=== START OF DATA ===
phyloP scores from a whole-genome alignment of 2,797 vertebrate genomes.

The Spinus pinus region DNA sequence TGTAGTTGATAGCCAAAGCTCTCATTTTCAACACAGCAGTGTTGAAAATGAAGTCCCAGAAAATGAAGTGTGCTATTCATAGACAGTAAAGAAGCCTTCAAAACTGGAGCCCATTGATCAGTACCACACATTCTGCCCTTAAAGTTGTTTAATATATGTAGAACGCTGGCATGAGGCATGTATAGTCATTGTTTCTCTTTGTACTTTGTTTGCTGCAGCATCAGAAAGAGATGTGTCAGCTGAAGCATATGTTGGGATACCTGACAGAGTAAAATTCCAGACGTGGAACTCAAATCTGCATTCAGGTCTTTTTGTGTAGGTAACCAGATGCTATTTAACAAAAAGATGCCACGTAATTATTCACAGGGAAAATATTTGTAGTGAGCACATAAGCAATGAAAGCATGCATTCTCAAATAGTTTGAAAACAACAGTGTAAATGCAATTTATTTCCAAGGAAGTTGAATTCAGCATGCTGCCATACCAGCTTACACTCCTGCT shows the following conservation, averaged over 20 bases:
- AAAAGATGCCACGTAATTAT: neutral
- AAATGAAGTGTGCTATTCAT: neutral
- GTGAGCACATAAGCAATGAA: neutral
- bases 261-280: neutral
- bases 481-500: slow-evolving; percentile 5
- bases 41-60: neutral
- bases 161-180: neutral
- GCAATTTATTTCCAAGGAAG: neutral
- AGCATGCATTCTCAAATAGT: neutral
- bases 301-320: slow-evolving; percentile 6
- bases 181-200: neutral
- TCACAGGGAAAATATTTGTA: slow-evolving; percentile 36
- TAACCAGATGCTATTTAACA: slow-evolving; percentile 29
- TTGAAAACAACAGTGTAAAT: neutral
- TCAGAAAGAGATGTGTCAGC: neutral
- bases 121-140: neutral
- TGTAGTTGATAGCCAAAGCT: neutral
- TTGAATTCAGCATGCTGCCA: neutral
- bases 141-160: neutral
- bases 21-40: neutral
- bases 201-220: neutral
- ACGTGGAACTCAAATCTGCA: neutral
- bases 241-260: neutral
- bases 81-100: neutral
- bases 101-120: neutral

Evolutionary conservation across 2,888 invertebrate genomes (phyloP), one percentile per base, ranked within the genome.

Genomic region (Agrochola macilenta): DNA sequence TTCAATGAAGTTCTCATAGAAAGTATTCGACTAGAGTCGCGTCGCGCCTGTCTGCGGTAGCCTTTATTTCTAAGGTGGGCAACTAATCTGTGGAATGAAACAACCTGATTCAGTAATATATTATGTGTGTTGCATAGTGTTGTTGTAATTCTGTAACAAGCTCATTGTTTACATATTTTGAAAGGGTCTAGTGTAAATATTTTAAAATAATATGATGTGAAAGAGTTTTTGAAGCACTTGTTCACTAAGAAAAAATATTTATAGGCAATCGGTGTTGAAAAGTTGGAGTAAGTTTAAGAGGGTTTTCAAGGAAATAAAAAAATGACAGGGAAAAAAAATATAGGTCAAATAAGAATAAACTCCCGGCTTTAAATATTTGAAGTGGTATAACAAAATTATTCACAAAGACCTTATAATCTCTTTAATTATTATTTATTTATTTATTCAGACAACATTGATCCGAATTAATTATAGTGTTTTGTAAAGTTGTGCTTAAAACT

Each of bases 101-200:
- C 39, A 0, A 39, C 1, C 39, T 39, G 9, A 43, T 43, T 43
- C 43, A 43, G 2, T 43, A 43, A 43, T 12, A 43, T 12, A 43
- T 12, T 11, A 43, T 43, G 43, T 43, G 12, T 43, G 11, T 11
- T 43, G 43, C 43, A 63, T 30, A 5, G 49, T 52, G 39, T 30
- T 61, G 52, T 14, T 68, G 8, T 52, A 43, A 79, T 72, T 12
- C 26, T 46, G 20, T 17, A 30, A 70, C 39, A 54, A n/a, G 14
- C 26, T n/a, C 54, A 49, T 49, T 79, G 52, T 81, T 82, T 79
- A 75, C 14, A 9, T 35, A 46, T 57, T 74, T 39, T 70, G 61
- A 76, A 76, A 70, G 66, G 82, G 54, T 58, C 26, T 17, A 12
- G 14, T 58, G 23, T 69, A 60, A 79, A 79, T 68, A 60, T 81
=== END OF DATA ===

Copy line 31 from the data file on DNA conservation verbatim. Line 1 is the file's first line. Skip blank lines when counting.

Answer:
- C 39, A 0, A 39, C 1, C 39, T 39, G 9, A 43, T 43, T 43